Thu, 02/21/2013 - 2:58pm
good idea! And thanks for your feedback on the slide show. It's an experiment so we're eager hear what works and doesn't work. Good luck with grad school.
Thu, 02/21/2013 - 3:32pm
We have some world class universities and they are in demand, not just in Michigan, but around the world. When these schools enroll the world's best, this lifts the bar for all students at the school and makes the schools even more sought after by the world's best students and the world's best teachers. There was a point, not more than a few decades ago, where 80-90% of the costs of running UM and MSU were born by Michigan taxpayers. Today UM support by the state is down to 10.7% and I think MSU around 22%. If these school want to remain world class schools, they have only one choice: raise tuition. If I was on the Board of Regents at the UM, I'd be seriously thinking about rejecting all money from the state and using only tuition and other funding sources. I'd look into this to get out from under the micromanagement intrusions by the state legislature and the funding whims of the legislature (e.g. a 15% cut 2 years ago). In-state and out-of-state tuition rates would likely then be the same. There is enough demand for their services that I doubt UM would have any difficulty finding enough students willing to pay. The MSU Board of Trustees should do some long range planning to do the same thing and for the same reasons. The only surprises in the list of schools were CMU and Wayne State. Because Wayne State is a research school, I would have thought Wayne State's out-of-state enrollment to be much higher and because CMU is not a research school, I expected their out-of-state enrollment to be much lower. Our public support of public schools at all levels is pitiful and selfish. Our ancestors generously supported my generation's education; we've become too selfish to continue this tradition.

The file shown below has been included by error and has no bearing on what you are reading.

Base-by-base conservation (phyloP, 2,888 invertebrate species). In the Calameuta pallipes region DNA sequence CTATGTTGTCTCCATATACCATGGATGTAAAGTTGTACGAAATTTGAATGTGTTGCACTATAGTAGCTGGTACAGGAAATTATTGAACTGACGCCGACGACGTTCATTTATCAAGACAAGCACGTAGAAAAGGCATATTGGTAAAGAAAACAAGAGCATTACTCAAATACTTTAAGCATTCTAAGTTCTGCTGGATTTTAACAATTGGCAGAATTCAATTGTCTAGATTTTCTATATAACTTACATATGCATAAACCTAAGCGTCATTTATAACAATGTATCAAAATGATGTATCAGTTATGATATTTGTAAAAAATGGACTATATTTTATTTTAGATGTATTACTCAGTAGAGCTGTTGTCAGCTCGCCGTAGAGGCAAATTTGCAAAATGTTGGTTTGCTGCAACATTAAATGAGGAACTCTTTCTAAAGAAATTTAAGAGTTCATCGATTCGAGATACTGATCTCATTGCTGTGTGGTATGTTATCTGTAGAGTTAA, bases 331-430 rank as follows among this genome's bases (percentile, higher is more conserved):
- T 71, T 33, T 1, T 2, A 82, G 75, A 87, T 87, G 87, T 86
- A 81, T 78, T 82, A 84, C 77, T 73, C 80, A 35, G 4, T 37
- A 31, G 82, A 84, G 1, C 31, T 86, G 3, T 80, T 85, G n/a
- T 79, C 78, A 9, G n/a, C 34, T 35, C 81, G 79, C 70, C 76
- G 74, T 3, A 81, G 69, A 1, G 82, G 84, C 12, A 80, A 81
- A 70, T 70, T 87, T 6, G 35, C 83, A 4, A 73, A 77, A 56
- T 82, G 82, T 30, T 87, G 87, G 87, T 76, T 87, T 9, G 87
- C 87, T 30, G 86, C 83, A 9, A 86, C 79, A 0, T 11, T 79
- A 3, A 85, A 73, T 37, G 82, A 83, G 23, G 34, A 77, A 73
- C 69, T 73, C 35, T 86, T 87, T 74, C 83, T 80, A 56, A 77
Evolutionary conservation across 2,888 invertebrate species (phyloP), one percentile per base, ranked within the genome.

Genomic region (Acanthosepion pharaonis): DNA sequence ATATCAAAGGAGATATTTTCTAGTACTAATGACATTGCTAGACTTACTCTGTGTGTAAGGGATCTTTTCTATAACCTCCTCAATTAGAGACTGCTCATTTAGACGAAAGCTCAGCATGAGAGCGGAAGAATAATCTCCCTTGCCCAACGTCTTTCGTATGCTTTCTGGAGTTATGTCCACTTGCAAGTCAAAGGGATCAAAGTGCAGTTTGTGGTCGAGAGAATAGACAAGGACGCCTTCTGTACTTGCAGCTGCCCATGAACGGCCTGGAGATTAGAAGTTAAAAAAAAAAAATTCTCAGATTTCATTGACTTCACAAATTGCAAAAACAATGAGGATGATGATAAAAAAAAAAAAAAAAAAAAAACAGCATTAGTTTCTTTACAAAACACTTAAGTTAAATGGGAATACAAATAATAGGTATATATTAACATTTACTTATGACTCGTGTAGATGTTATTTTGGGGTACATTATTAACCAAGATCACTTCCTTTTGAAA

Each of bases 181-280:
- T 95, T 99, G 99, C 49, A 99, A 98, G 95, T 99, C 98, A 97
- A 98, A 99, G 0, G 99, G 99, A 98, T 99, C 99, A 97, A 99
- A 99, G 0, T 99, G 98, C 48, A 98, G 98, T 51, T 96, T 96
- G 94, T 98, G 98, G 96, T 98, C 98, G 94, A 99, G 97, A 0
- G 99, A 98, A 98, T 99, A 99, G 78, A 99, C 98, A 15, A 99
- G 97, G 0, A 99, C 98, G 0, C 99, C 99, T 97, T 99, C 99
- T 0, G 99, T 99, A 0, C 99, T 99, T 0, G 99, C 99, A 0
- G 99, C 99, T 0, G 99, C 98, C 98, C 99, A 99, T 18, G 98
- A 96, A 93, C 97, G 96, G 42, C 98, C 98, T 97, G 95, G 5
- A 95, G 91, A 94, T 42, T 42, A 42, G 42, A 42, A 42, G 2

Thu, 02/21/2013 - 7:55pm
A couple things. Michigan universities are getting more expensive while the quality in many programs is falling. I'm a Wayne State University graduate student paying a credit hour premium and paying 50% more in interest for unsubsidized loans than undergraduates, yet more of my classes are taught by Phd students than full professors. Those full professors are writing books and doing consultant work on the side. In fact, its known that professors show more interest in foreign students because of potential consultant jobs in the foreign students' countries. Second, the end game for foreign students is not to take a US citizen's college slot but to eventually take their jobs as described in this Bloomberg article: I personally know two married Chinese students that came here as students and eventually became doctors and permanent residents. They didn't create any jobs, just replaced US students in an Indiana medical school. I don't blame them. I blame a system in the US that is founded on importing bright students and professionals after they have been educated here or overseas. It's cheaper to import foreign doctors than to build a new medical school. Many demonize illegal immigrants but it is the flow of professionals that are taking jobs from US born university graduates. Illegal immigrants just don't have their financial and academic resources to enter legally.
Sat, 02/23/2013 - 9:47am
While I appreciate the attention to an important public policy issue, I take issue with the sensational nature of the headline. The aniti-Chinese, xenophobic headline is not worthy of this publication. Further, the facts presented in the slideshow show that with declining Michigan high school graduates, UM and MSU have not decreased the likelihood of a Michigan student attending either UM or MSU.